A Dance to the Music of Time
  • Date: c.1634–6
  • Object Type: Painting
  • Medium: Oil on canvas
  • Image size: 82.5 x 104 cm
  • Object size: 108.5 x 130 x 8 cm
  • Inv: P108
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Further Reading
  • Although trained in Paris, the French painter Nicholas Poussin spent most of his career in Rome. This painting was created for a Roman patron, Giulio Rospigliosi, later Pope Clement IX. A circle of figures who symbolise the Seasons dance to the music played by Father Time on his lyre. Autumn, usually represented by a woman, is here represented as Bacchus, the god of wine. Two putti, one blowing bubbles and the other holding an hour glass, allude to the transience of human life; the double-headed herm, depicting the youthful and mature Bacchus, points its old head towards the dance, while its young head looks out of the composition to the future. In the sky, the sun god Apollo rides across the morning sky in his chariot, preceded by Aurora (dawn) and followed by the Hours.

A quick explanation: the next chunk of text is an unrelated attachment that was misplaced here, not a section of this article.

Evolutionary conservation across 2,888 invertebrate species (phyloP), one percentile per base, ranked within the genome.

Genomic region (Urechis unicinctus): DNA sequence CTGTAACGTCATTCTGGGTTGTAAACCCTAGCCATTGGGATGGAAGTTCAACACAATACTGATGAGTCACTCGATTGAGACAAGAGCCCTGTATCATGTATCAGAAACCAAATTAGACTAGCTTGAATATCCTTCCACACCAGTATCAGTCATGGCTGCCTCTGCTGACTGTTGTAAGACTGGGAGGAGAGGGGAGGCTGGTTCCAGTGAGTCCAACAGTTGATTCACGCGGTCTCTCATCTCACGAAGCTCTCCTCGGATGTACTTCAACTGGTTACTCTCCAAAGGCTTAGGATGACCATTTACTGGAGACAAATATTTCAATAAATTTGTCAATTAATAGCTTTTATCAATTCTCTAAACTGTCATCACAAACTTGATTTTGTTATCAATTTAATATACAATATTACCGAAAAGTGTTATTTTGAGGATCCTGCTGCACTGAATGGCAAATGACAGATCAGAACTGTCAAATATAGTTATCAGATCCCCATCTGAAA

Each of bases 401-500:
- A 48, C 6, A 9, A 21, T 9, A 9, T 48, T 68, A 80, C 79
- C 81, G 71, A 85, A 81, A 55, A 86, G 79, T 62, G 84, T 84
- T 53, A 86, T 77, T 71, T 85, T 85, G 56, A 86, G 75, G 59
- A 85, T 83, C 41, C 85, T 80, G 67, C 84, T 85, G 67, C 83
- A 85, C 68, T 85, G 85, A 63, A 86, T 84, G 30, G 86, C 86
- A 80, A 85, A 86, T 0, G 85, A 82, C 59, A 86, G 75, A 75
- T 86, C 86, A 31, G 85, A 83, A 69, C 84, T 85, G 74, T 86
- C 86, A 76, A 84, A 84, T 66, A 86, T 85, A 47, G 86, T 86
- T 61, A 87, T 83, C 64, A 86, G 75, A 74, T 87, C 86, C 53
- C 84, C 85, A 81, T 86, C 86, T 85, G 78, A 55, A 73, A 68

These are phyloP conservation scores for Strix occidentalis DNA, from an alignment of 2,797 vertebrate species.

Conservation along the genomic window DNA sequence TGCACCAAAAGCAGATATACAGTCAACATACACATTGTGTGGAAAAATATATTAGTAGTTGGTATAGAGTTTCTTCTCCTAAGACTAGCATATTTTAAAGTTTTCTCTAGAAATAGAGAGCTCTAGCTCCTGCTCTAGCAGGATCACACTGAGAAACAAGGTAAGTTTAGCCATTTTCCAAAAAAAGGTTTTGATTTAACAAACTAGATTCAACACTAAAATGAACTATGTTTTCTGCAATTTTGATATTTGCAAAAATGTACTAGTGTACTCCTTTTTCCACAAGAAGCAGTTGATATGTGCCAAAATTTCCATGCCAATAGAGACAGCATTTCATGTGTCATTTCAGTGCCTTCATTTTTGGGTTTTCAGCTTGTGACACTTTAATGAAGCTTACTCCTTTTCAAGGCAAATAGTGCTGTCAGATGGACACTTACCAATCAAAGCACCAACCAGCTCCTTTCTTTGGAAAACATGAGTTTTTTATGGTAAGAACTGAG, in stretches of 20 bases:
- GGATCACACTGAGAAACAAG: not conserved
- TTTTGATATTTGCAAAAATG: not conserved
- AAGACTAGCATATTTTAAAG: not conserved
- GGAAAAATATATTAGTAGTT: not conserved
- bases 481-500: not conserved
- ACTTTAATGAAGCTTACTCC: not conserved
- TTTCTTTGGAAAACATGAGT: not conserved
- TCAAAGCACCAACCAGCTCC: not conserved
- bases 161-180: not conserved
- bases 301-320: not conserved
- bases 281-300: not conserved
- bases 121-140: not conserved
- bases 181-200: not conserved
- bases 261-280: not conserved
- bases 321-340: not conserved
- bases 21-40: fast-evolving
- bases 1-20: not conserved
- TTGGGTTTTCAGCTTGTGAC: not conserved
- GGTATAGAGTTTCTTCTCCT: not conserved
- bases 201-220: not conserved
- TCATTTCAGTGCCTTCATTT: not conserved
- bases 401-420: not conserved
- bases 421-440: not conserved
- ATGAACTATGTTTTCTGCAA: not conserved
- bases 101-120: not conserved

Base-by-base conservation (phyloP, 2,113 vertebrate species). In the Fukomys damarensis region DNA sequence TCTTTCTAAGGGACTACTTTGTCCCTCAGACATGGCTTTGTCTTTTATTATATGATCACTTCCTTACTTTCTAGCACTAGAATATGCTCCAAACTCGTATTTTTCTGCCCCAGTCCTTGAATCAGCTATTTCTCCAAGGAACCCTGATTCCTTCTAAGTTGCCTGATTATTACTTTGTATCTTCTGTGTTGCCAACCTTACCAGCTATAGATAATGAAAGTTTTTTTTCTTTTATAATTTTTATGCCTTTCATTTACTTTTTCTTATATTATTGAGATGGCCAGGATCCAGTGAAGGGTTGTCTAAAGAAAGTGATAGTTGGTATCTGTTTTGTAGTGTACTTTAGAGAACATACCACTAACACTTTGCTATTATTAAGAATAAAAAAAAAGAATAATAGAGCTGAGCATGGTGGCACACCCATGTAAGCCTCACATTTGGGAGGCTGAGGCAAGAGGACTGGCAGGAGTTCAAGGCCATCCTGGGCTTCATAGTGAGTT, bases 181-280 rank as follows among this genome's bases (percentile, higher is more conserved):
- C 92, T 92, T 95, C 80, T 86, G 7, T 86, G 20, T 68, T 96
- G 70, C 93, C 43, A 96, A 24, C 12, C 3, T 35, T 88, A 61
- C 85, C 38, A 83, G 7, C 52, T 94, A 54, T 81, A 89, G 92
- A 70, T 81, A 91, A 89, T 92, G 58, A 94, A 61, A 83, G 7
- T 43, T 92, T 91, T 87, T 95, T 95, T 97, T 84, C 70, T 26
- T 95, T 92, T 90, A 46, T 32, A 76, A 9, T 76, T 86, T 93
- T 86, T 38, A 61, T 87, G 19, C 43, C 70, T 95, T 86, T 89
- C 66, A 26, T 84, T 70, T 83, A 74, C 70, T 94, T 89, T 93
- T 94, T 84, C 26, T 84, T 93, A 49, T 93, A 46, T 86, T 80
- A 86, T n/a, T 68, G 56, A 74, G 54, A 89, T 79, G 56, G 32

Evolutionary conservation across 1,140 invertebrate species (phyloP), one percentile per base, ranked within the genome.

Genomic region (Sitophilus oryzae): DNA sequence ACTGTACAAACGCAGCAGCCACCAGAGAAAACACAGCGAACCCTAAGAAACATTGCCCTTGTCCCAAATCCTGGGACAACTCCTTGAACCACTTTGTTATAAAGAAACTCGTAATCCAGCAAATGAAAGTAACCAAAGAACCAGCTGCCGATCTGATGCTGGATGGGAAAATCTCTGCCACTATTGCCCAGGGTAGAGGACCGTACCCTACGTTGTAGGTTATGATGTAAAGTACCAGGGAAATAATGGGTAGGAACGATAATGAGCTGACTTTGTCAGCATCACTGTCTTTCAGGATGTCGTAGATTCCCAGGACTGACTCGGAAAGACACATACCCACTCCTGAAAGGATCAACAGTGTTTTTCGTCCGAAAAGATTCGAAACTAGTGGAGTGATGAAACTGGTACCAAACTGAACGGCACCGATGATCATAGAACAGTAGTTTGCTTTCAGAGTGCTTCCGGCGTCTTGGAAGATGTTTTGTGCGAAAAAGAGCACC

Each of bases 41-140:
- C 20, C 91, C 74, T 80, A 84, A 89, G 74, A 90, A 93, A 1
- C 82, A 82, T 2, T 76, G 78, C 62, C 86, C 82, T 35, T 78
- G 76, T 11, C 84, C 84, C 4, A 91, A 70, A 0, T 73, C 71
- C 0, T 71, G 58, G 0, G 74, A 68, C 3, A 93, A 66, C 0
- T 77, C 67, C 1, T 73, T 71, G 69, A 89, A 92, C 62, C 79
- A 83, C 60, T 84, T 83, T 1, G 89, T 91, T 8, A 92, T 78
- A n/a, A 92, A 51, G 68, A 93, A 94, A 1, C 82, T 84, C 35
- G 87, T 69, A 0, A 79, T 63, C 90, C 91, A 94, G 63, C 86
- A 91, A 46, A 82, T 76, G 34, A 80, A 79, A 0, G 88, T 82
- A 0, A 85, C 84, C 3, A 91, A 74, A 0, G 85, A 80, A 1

The exact meaning of the composition is not known. The subject originally derived from a passage in Les Dionysiaques by Claude Boitet de Frauville, which describes how, following the complaints of Jupiter and the Seasons, Jupiter gave Bacchus and his gift of wine to alleviate human suffering. However, the dancing figures came to be more gener ally associated with the perpetual cycle of the human condition itself: from poverty to labour to riches and then to pleasure, which, if indulged to excess, reverts to poverty. The painting remained in Rospigliosi’s Roman residence, where it was last recorded in 1713. It was later bought by Cardinal Fesch, uncle of Napoleon Bonaparte, from whose sale it was bought by the 4th Marquess of Hertford in 1845.